Eric Hobsbawm once noted that in the course of the twentieth century 'more human beings had been killed or allowed to die by human decision that ever before in human history.' Europe was frequently at the forefront of this epoch of violence, during which it was ravaged by two world wars, wracked by the forces of revolution and counter-revolution, and scarred by the worst excesses of ethnic nationalism. This course introduces students to competing explanations for the emergence and radicalisation of political violence in Europe during this period, and draws on a series of geographically diverse case studies to explore themes such as total war, terrorism, genocide and paramilitarism.
Not currently offered.
This Course was last offered in Semester 2 - 2015.
On successful completion of the course students will be able to:
1. Demonstrate, through verbal and written assessments, a firm knowledge of the various forms of political violence that emerged in Europe during the twentieth century, and an understanding of the historical concepts used to explain and understand it.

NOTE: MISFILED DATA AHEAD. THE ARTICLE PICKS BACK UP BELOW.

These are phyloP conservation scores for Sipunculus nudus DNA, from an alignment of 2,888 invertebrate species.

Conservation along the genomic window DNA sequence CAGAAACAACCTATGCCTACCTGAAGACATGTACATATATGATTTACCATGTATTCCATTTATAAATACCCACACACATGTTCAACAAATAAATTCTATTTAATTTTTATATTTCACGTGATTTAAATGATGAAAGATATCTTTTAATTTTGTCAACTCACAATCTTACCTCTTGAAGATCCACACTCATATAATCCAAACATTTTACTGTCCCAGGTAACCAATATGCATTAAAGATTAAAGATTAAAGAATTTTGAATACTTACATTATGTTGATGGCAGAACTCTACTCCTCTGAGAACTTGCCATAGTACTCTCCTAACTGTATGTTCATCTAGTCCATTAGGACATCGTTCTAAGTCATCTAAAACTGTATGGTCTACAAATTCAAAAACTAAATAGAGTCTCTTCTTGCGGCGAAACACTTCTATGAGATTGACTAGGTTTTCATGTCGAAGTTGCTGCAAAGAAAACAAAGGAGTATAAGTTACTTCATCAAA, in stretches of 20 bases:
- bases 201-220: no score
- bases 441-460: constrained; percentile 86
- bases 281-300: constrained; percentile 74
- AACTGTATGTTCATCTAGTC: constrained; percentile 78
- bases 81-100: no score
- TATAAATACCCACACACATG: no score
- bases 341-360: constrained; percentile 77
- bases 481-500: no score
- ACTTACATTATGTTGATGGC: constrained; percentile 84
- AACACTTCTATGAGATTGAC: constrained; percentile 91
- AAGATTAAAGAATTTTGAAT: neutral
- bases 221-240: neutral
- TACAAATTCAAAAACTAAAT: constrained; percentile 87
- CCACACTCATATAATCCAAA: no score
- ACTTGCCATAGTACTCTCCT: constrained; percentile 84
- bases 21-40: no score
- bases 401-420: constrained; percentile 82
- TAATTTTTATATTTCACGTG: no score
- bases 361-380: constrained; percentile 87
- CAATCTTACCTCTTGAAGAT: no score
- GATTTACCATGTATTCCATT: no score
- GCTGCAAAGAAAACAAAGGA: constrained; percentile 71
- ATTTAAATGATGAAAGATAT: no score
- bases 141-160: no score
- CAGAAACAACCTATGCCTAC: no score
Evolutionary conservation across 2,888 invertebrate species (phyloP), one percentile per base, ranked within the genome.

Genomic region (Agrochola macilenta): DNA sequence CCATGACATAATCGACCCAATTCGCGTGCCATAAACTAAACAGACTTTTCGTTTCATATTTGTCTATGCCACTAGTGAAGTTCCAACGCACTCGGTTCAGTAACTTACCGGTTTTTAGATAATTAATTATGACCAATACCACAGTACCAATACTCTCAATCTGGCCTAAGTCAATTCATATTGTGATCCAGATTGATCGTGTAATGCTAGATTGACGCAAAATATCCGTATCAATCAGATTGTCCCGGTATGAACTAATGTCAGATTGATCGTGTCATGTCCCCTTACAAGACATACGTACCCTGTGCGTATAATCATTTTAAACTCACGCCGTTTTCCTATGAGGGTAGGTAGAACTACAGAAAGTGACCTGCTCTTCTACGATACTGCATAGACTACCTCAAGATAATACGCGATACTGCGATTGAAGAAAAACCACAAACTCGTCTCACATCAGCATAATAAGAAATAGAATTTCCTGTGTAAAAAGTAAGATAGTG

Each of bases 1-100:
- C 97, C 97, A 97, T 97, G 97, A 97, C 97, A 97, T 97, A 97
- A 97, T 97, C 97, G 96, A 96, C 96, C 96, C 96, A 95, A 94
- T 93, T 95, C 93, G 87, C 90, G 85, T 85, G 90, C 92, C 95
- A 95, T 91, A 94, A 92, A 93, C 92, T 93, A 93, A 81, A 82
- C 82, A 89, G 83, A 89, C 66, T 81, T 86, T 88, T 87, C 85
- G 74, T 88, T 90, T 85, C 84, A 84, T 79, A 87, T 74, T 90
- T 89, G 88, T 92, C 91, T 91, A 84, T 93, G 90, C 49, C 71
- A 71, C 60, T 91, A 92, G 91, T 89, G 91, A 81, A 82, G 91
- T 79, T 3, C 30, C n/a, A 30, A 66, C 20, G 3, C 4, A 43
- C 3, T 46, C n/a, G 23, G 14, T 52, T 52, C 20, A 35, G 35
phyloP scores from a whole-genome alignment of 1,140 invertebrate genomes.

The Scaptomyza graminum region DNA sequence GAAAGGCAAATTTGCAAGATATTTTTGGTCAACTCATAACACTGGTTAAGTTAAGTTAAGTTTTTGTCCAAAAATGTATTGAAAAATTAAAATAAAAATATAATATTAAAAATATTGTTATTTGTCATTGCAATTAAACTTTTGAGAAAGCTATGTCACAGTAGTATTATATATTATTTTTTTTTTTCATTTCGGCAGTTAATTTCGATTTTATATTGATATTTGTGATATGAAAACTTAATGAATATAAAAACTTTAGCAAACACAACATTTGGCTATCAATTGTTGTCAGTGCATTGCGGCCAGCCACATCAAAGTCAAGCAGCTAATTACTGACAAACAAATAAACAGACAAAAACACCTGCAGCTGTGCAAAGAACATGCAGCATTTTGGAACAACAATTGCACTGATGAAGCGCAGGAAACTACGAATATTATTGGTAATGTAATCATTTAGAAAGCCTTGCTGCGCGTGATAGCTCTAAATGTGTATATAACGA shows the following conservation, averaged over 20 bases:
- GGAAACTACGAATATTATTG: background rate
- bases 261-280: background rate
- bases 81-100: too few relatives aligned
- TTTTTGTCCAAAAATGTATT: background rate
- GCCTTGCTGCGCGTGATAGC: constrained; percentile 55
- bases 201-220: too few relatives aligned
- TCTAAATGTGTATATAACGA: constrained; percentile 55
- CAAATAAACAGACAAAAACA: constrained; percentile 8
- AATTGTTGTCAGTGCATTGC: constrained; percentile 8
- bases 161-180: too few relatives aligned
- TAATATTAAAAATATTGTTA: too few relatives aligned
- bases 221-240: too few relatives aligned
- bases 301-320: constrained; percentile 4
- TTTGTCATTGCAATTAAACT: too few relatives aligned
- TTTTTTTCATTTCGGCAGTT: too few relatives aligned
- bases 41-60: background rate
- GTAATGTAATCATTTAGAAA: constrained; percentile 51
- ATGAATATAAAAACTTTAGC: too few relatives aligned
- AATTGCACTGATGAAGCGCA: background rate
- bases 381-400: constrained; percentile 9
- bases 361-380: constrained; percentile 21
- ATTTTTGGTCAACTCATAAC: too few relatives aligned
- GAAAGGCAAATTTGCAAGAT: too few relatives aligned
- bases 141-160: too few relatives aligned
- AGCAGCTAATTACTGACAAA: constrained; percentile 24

2. Be capable of analysing and discussing appropriate historical themes and concepts with reference to specific case studies.
3. Show the ability to critically evaluate relevant primary and secondary sources, historiographical arguments and debates.
The course will explore a variety of themes and concepts in conjunction with a series of geographically diverse case studies. Topics covered may include total warfare (the two world wars), brutalisation and paramilitarism (Britain), revolution and counter-revolution (Spain), genocide and ethnic cleansing (the Armenian genocide and the Holocaust), terrorism (the Irish Republican Army and the Rote Armee Fraktion) and wars of decolonisation (Netherlands, East Indies).
10 units of History at 1000 level plus 10 additional units in history, anthropology, sociology, gender studies, Aboriginal studies, English or politics
Written Assignment: One to three written assignments
Presentation: Tutorial presentation based on one of the weekly topics